THE MOST complete review of traumatic arterial injuries is that of DeBakey and Simeone,5 who analyzed 2,471 cases from World War II. Hemorrhage, shock, distal ischemia, and infection were frequent early complications of injuries to major arteries. After the initial phase of the Korean War, care of arterial wounds improved with salvage of life and extremities.13-16,32 Civilian arterial injuries are often stab wounds, and when they are gunshot wounds are usually from weapons of low velocity, in comparison with those incurred in war. It has been emphasized that the principles of treating arterial injuries learned in Korea apply in civilian life.22,31,37 These include early treatment with control of hemorrhage, treatment of shock when present, adequate debridement of the wound including the injured artery, reconstruction of the vessel using accepted techniques, provision for good soft tissue coverage, and administration of appropriate antibiotics. Late complications of arterial injuries have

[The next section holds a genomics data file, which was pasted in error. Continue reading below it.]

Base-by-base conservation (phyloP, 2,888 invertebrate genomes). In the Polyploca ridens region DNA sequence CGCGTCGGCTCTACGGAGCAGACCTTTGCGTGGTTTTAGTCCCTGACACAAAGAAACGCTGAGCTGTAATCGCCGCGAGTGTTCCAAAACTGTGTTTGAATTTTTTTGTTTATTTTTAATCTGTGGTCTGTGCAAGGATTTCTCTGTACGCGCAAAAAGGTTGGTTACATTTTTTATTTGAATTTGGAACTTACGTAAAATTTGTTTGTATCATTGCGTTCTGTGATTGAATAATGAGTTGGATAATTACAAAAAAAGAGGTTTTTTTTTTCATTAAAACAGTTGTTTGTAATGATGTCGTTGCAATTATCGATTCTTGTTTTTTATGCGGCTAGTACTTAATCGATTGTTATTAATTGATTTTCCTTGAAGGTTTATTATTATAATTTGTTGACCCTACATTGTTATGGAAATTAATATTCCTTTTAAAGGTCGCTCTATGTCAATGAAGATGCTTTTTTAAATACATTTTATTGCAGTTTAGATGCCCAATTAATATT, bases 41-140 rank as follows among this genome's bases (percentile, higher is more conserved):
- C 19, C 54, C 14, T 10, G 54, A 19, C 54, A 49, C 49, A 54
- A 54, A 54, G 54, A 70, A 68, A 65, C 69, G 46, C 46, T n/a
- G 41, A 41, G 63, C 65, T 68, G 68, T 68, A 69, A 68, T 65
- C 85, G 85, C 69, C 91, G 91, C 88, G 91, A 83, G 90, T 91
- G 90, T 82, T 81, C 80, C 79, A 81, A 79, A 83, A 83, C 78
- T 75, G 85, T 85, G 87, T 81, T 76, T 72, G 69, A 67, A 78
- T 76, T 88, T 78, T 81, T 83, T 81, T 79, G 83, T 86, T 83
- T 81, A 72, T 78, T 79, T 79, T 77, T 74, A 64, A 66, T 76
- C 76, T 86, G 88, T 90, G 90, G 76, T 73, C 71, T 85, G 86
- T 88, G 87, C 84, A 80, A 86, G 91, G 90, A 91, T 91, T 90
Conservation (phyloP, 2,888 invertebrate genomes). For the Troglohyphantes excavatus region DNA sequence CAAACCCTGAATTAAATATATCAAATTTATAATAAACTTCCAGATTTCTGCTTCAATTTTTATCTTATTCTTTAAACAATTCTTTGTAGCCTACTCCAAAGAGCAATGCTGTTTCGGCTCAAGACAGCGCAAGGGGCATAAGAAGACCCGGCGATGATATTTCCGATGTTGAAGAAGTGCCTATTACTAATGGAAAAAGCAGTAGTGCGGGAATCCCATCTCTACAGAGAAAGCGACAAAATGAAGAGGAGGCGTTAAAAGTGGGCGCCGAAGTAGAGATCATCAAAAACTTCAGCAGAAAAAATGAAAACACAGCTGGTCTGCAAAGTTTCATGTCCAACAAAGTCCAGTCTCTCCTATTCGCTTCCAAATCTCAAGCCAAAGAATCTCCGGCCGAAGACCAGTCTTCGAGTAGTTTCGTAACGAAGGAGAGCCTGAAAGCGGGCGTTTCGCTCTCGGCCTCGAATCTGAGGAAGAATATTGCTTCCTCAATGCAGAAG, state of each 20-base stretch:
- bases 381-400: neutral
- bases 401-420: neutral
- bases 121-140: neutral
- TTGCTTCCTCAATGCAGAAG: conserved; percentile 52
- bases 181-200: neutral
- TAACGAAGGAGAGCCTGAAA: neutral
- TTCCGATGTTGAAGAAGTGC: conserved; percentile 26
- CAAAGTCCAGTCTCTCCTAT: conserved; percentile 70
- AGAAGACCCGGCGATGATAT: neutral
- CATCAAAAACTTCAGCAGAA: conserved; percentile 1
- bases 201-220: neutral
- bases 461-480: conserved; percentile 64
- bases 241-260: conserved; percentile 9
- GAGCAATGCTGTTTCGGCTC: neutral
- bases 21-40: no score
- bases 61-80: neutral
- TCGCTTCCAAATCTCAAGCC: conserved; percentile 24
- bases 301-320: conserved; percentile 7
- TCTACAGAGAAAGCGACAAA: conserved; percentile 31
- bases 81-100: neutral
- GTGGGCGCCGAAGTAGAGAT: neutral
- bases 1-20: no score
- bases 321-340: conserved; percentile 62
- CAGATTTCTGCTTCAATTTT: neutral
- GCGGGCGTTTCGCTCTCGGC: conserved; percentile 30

FOMON JJ, WARREN WD. Late Complications of Peripheral Arterial Injuries. Arch Surg. 1965;91(4):610–616. doi:10.1001/archsurg.1965.01320160064015
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